On the first day of free agency, they were already talking, across two continents. Lynx coach and General Manager Cheryl Reeve was in Minnesota, Kayla McBride in Istanbul, where she was playing for a Turkish team.

"Did you get something?" Reeve asked.

"Not yet," McBride answered.

The next day McBride walked into the Fenerbahce team locker room, and it was there, in her locker stall. A box. Inside: Some Lynx gear. Confetti. A blueprint.

A blueprint? Neither went into much detail. Trade secrets, you know. But it's clear Reeve was letting McBride know how much she was wanted, and how she would fit in.

What Reeve didn't know was that the Lynx might have had McBride at hello.

"I felt I knew before I told Coach," McBride said, via a Zoom conference call Tuesday.

McBride and Reeve talked Tuesday about the free agency deal that brings McBride, about to enter her eighth season, to Minnesota.

For McBride, the reason is simple: The Lynx win. She began her career playing against the Lynx in the middle of their dynastic run to four titles in seven seasons. She watched as Reeve retooled the team, which essentially was broken up after the 2018 season, while still making the playoffs. In the WNBA bubble last summer, McBride said she saw a Lynx team that was tight, played together, and reached the league semifinals with center Sylvia Fowles sidelined.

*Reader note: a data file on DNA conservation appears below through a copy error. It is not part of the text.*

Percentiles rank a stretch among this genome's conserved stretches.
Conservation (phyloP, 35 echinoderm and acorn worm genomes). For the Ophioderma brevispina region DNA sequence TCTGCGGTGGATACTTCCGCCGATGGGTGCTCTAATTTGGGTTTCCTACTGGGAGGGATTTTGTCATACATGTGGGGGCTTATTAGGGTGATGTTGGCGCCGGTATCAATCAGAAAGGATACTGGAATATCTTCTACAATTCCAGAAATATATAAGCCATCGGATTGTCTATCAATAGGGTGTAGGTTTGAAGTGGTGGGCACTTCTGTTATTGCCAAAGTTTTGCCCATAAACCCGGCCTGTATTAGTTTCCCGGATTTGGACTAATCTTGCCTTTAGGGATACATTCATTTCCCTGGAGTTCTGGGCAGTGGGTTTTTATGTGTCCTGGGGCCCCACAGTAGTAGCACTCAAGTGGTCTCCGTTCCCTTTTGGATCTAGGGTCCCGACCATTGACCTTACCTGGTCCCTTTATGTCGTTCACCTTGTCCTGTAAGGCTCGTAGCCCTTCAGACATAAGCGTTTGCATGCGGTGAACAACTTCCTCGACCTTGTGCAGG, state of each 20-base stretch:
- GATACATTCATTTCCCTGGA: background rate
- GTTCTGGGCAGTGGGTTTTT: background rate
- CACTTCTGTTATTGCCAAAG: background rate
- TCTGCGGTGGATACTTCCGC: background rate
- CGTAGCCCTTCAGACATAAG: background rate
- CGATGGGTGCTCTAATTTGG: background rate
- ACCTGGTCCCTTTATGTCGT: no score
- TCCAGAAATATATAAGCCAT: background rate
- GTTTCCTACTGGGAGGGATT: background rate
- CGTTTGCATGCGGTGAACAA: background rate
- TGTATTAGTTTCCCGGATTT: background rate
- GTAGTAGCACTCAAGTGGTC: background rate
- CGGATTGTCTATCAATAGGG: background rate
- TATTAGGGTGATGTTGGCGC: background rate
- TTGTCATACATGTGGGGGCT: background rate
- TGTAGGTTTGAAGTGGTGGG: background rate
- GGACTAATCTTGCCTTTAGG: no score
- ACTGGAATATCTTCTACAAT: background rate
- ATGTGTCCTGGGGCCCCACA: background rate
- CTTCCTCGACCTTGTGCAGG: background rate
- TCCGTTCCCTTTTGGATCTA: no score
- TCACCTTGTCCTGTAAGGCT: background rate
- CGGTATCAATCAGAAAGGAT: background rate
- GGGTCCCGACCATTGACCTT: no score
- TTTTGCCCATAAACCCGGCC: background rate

"They were in the semis last year, just like us," said McBride, who played for the Las Vegas Aces. "In this league, that counts, how you show up every day, how you compete every day. That doesn't go unnoticed. It was a no-brainer to want to be a part of that. Being a part of it is going to make me better. And the skill set I have will help the team as well."

Having retooled with consecutive WNBA rookies of the year in Napheesa Collier and Crystal Dangerfield, and with Fowles still at an All-Star level, the new CBA couldn't have come at a better time. This is the second free agency period under the new deal, and the amount of movement — and available players — is unprecedented.

The Lynx, with several players still on their rookie deals, were able to pounce, agreeing to terms with McBride, Natalie Achonwa and Aerial Powers. Salaries in the WNBA are not made public; the average league salary is $100,000.

Reeve talked about adding pieces that would take her team to a new level, and her goal: to win another title with a different team.

McBride, meanwhile, talked about joining a team on the rise. Relegated to a large extent to three-point shooting in a Las Vegas offense built around post players A'ja Wilson and Liz Cambage, the 5-11 guard will be expected to score on post-ups, to create her own shot. She will have a freedom she might not have had before.

"For me it was, 'How can I take my game to the next level?' " McBride said. "Where can I push myself, be pushed? I can't play basketball forever. It was important to go to a place where I could get better right away."

And, of course, to win. The Lynx are looking for title No. 5, McBride for her first.

"Hopefully bring another championship to Minnesota," she said when asked what her primary goal was. "Thanks for having me."